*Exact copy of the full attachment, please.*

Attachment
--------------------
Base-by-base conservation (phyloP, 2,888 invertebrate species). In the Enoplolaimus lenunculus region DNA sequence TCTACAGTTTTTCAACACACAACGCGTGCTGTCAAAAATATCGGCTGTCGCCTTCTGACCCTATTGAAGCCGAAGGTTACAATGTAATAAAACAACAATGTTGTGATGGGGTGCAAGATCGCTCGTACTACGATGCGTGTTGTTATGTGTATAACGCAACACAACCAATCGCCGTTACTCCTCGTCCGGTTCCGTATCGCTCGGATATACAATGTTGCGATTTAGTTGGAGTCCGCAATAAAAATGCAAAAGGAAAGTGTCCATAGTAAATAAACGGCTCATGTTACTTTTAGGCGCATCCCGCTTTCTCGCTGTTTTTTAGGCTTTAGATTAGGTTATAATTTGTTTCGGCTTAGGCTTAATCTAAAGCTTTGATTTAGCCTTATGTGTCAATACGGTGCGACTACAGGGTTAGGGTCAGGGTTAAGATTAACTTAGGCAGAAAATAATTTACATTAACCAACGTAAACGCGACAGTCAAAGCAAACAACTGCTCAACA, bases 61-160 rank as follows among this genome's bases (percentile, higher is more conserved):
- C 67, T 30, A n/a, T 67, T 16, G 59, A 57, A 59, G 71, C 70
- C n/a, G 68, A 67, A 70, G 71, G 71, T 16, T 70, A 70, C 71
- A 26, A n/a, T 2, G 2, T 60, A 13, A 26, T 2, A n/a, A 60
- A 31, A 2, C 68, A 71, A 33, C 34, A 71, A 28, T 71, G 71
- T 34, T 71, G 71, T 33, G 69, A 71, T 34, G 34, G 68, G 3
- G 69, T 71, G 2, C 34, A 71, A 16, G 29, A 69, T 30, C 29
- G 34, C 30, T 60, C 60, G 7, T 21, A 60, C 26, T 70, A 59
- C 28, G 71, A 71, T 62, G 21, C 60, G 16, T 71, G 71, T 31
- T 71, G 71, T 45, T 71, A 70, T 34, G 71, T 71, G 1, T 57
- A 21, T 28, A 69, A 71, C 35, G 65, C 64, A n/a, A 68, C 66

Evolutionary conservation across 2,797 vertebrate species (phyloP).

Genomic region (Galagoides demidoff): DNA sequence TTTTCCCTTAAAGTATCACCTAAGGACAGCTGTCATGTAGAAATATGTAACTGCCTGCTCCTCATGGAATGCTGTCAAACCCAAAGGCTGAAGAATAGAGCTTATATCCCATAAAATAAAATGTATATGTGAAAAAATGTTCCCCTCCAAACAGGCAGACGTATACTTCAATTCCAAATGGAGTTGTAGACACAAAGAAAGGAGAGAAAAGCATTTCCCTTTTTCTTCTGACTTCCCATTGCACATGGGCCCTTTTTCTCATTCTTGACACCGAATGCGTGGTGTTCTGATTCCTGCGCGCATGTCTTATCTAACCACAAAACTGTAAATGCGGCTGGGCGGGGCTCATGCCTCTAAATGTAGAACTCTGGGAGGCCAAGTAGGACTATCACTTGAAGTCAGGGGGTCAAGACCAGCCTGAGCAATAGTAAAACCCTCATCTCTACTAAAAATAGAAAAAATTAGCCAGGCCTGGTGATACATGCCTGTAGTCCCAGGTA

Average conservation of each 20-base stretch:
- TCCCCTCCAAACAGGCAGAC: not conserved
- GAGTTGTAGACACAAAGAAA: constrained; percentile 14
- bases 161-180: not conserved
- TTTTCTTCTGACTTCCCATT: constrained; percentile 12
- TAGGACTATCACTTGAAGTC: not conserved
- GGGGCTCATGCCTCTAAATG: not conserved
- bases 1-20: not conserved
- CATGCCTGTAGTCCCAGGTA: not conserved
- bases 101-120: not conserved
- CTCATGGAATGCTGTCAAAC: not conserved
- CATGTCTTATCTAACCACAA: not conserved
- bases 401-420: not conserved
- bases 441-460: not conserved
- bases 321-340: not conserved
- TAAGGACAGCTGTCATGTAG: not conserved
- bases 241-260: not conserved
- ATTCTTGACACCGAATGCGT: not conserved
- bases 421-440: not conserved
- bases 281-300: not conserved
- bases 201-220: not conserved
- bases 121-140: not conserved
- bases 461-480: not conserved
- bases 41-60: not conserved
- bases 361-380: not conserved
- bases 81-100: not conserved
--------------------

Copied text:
Base-by-base conservation (phyloP, 2,888 invertebrate species). In the Enoplolaimus lenunculus region DNA sequence TCTACAGTTTTTCAACACACAACGCGTGCTGTCAAAAATATCGGCTGTCGCCTTCTGACCCTATTGAAGCCGAAGGTTACAATGTAATAAAACAACAATGTTGTGATGGGGTGCAAGATCGCTCGTACTACGATGCGTGTTGTTATGTGTATAACGCAACACAACCAATCGCCGTTACTCCTCGTCCGGTTCCGTATCGCTCGGATATACAATGTTGCGATTTAGTTGGAGTCCGCAATAAAAATGCAAAAGGAAAGTGTCCATAGTAAATAAACGGCTCATGTTACTTTTAGGCGCATCCCGCTTTCTCGCTGTTTTTTAGGCTTTAGATTAGGTTATAATTTGTTTCGGCTTAGGCTTAATCTAAAGCTTTGATTTAGCCTTATGTGTCAATACGGTGCGACTACAGGGTTAGGGTCAGGGTTAAGATTAACTTAGGCAGAAAATAATTTACATTAACCAACGTAAACGCGACAGTCAAAGCAAACAACTGCTCAACA, bases 61-160 rank as follows among this genome's bases (percentile, higher is more conserved):
- C 67, T 30, A n/a, T 67, T 16, G 59, A 57, A 59, G 71, C 70
- C n/a, G 68, A 67, A 70, G 71, G 71, T 16, T 70, A 70, C 71
- A 26, A n/a, T 2, G 2, T 60, A 13, A 26, T 2, A n/a, A 60
- A 31, A 2, C 68, A 71, A 33, C 34, A 71, A 28, T 71, G 71
- T 34, T 71, G 71, T 33, G 69, A 71, T 34, G 34, G 68, G 3
- G 69, T 71, G 2, C 34, A 71, A 16, G 29, A 69, T 30, C 29
- G 34, C 30, T 60, C 60, G 7, T 21, A 60, C 26, T 70, A 59
- C 28, G 71, A 71, T 62, G 21, C 60, G 16, T 71, G 71, T 31
- T 71, G 71, T 45, T 71, A 70, T 34, G 71, T 71, G 1, T 57
- A 21, T 28, A 69, A 71, C 35, G 65, C 64, A n/a, A 68, C 66

Evolutionary conservation across 2,797 vertebrate species (phyloP).

Genomic region (Galagoides demidoff): DNA sequence TTTTCCCTTAAAGTATCACCTAAGGACAGCTGTCATGTAGAAATATGTAACTGCCTGCTCCTCATGGAATGCTGTCAAACCCAAAGGCTGAAGAATAGAGCTTATATCCCATAAAATAAAATGTATATGTGAAAAAATGTTCCCCTCCAAACAGGCAGACGTATACTTCAATTCCAAATGGAGTTGTAGACACAAAGAAAGGAGAGAAAAGCATTTCCCTTTTTCTTCTGACTTCCCATTGCACATGGGCCCTTTTTCTCATTCTTGACACCGAATGCGTGGTGTTCTGATTCCTGCGCGCATGTCTTATCTAACCACAAAACTGTAAATGCGGCTGGGCGGGGCTCATGCCTCTAAATGTAGAACTCTGGGAGGCCAAGTAGGACTATCACTTGAAGTCAGGGGGTCAAGACCAGCCTGAGCAATAGTAAAACCCTCATCTCTACTAAAAATAGAAAAAATTAGCCAGGCCTGGTGATACATGCCTGTAGTCCCAGGTA

Average conservation of each 20-base stretch:
- TCCCCTCCAAACAGGCAGAC: not conserved
- GAGTTGTAGACACAAAGAAA: constrained; percentile 14
- bases 161-180: not conserved
- TTTTCTTCTGACTTCCCATT: constrained; percentile 12
- TAGGACTATCACTTGAAGTC: not conserved
- GGGGCTCATGCCTCTAAATG: not conserved
- bases 1-20: not conserved
- CATGCCTGTAGTCCCAGGTA: not conserved
- bases 101-120: not conserved
- CTCATGGAATGCTGTCAAAC: not conserved
- CATGTCTTATCTAACCACAA: not conserved
- bases 401-420: not conserved
- bases 441-460: not conserved
- bases 321-340: not conserved
- TAAGGACAGCTGTCATGTAG: not conserved
- bases 241-260: not conserved
- ATTCTTGACACCGAATGCGT: not conserved
- bases 421-440: not conserved
- bases 281-300: not conserved
- bases 201-220: not conserved
- bases 121-140: not conserved
- bases 461-480: not conserved
- bases 41-60: not conserved
- bases 361-380: not conserved
- bases 81-100: not conserved